Douglas Droste is director of orchestras and associate professor of music at Ball State University in Indiana. As a dedicated advocate of music education, Droste regularly conducts youth and all-state orchestras and serves as a clinician and adjudicator for school orchestras and festivals.
He is also conductor of the Music For All Summer Symposium Youth Orchestra. A graduate of The Ohio State University and Texas Tech University, Droste previously worked at Liberty Union-Thurston School District in Ohio, Austin Peay State University and Oklahoma State University. He is a Yamaha Master Educator.
Q. Other than music, what brings you inspiration?
A. Two things: my children and athletes. My kids inspire me daily — to be a better father and person, and to hopefully give them the tools to be successful. Athletes are very similar to musicians in having to produce at a high level for a consistent period of time.
Q. When did you know that you were going to make music the focus of your professional life?
A. I knew very early that music would be a major part of my life. My parents, sister and aunt are retired or current music educators. Almost all of my relatives at least played an instrument or sang in choir.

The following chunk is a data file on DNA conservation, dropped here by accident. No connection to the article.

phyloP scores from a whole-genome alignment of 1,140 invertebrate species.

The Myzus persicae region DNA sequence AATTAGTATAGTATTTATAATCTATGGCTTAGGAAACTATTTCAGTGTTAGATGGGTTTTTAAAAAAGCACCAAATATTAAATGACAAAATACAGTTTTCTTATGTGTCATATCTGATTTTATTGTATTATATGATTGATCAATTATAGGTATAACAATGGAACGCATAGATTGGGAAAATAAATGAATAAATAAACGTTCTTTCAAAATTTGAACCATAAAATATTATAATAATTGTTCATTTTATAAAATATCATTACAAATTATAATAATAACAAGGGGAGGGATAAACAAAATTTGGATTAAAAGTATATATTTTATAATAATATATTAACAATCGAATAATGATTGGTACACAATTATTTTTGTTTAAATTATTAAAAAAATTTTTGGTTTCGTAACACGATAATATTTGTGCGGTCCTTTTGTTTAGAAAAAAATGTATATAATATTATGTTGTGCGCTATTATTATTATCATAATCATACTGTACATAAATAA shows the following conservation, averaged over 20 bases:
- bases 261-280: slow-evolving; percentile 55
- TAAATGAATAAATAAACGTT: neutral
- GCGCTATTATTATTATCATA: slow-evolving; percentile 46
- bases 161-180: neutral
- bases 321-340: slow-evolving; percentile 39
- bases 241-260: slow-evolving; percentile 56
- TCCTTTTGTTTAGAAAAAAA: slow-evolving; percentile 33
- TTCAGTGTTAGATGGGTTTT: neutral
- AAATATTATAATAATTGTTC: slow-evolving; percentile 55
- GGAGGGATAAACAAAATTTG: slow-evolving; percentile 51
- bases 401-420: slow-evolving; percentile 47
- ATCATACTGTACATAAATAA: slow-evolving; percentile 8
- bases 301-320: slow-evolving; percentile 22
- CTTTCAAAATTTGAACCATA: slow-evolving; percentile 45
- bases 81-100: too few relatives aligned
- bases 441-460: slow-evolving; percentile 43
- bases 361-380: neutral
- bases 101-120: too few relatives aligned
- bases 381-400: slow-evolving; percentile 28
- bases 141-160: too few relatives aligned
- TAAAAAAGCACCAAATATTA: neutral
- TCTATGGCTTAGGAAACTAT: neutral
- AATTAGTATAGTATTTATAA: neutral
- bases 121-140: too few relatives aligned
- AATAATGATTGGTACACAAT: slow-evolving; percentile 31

Q. What is your biggest pet peeve?
A. Musically speaking (besides the basic fundamentals like intonation, tone, etc.), string players playing in the wrong part of the bow.
Q. What is your favorite guilty pleasure food?
A. Burgers and pizza, with a side of extra exercise the next day.
Q. Which person from history, dead or alive, would you want to have lunch with and what would you discuss?
A. Leonard Bernstein, a brilliant man and musician with an intense passion for everything he did. We would discuss music, politics, sports and him helping me get a guest conducting gig with the New York Philharmonic.
Q. What is the most embarrassing moment of your life that you can share?
A. My first job was as band director in Baltimore, Ohio. At my very first concert while speaking from the stage, I somehow managed to call the townspeople "Baltimorons." It wasn't in a negative way, so I think most people didn't notice — or at least I hope so!
Q. What piece of music do you wish you had written and why?
A. "West Side Story" — masterful music and story.
Q. What book is on your nightstand right now?
A. Several books and magazines that won't get read until after the last concert of the semester! My family has given me "How Dogs Love Us" by Gregory Berns and "The Alchemist" by Paulo Coelho. I'll get to them eventually …
Q. Why is music important to humanity?
A. Music is in everything we do. It is an incredibly powerful tool for personal emotions, social change, rehabilitation, self-awareness, education, relationships … you name it.
Q. Why is it important to protect access to music education?
A. We must continue to advocate for music in our schools. Like I said above: Music is in everything we do. We must also use music to teach young people how to be good people. Unfortunately, not all decision makers are musicians or even artists. Once something is cut financially, it is that much harder to get it back. Keep your programs strong, perform often in your community, play at school functions regularly — stay visible!